Advancing Community-Based Access to Sayana Press: Expanding the Reach of the Formal Health System

September 23, 2016
Sayana Press
Photo: PATH/Patrick McKern

Advancing Partners & Communities (APC) advances programs that improve the overall health of communities, especially family planning (FP). The project increases access to community-based family planning (CBFP) services, including Sayana Press, a progestin-only injectable contraceptive that provides three-months of coverage, similar to Depo-Provera. Sayana Press, however, it is unique in that it combines the needle and drug in a small, lightweight, easy-to-use single dose container.

APC is working to introduce and scale up community-based distribution of this new commodity in Benin and Uganda. The project is also investigating community-based provision of injectables for home and self-injection in Malawi. Each of these efforts has the potential to dramatically increase the number of contraceptive users at country and global levels, reducing the percentage of women and couples who have an unmet need for contraception.

Sayana Press Introduction in Benin

The Benin Ministry of Health has recently approved the use of Sayana Press in-country, with a first shipment scheduled to arrive this fall. APC Benin has played a key role in advocating and planning for community-based distribution of Sayana Press by relais communautaires, Benin’s lowest level of health care providers. APC Benin has led the effort to adapt training materials to the Benin context, and recently participated in a study tour to Burkina learn how the Ministry of Health (MOH), Population Services International (PSI) and other partners have worked together to launch its community-based access to injectables (CBA2I) program. In the next year, APC Benin will support the introduction of community-based distribution of Sayana Press in up to 10 health zones with nationwide scale-up by the MOH expected. APC has worked with the Ministry of Health, UNFPA, USAID and Beninois Association for Social Marketing (PSI affiliate)throughout this process.

Sayana Press Scale-Up in Uganda

APC Uganda promotes CBA2I best practices for scaling up distribution of injectable contraceptives via community health workers and pharmacies. APC Uganda empowers districts and community-based voluntary health workers (VHTs) improve access to voluntary FP services; in 2016, 1,180 VHTs were trained in family planning, including the provision of Sayana press. APC Uganda is in 16 districts and is currently the largest CBFP program operating in the country. In addition to CBFP service delivery, APC Uganda is strengthening CBFP support systems and structures at the district and national levels; advocating for inclusion of drug shops in the continuum of FP service delivery; increasing access to FP/reproductive health services and information for young people in Northern Uganda; improving integration of FP into HIV services; and involving men in gender-transformative approaches.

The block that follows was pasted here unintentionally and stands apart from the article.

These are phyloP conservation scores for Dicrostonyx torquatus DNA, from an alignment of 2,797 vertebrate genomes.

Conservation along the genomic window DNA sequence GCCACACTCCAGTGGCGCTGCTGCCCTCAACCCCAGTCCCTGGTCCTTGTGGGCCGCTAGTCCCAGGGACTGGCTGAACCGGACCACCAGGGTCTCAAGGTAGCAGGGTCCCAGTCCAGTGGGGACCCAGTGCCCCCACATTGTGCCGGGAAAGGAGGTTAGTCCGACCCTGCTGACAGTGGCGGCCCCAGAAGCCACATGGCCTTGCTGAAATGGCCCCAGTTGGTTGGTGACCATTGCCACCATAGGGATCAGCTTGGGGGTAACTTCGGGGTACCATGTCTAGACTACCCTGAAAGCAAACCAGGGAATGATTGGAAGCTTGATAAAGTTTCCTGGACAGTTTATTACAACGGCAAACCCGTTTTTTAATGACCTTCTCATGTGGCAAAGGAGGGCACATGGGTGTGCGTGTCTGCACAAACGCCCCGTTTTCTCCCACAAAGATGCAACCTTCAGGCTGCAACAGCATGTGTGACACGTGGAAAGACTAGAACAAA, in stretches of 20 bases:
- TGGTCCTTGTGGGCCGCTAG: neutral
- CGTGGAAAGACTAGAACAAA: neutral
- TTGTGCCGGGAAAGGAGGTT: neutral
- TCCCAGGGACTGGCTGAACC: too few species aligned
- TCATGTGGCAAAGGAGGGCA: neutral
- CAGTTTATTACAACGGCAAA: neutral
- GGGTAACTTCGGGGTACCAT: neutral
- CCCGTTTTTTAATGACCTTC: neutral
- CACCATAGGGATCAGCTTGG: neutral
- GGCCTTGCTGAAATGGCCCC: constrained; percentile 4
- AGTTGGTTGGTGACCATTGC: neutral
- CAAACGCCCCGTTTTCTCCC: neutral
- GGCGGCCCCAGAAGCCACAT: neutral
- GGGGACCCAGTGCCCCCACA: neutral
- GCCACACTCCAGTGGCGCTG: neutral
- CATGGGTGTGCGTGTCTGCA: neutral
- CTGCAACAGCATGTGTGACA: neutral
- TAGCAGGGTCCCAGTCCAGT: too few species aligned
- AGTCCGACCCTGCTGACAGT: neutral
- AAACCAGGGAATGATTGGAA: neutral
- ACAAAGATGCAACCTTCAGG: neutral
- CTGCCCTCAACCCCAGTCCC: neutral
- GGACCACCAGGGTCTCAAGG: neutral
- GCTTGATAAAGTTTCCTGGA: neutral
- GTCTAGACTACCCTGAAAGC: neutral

Investigating Home and Self-Injection in Malawi

APC, in partnership with the Malawi Ministry of Health (MOH), USAID/Malawi, and the Children’s Investment Fund Foundation, is implementing a one-year randomized clinical trial in Malawi on home and self-injection of Sayana Press. . The study trained community-based health workers and MOH clinic-based providers on the study protocol and Sayana Press. More than 700 women have been randomized to one of two study arms: one group will be trained to self-inject; the other will receive a provider-administered injection. Approximately 70 percent of the study participants were enrolled by a community-based worker or health surveillance assistant; this is important given APCs focus on advancing and supporting community-based programs. 

All participants will be monitored for 12 months or until they discontinue use of Sayana Press, whichever event occurs first. The study will be the first to ascertain if continuation rates women who self-inject Sayana Press are higher than for those who receive injections from a provider. Results from the study, which are anticipated in mid-2017, will inform decision-making for Sayana Press procurement and distribution through Malawi’s health system.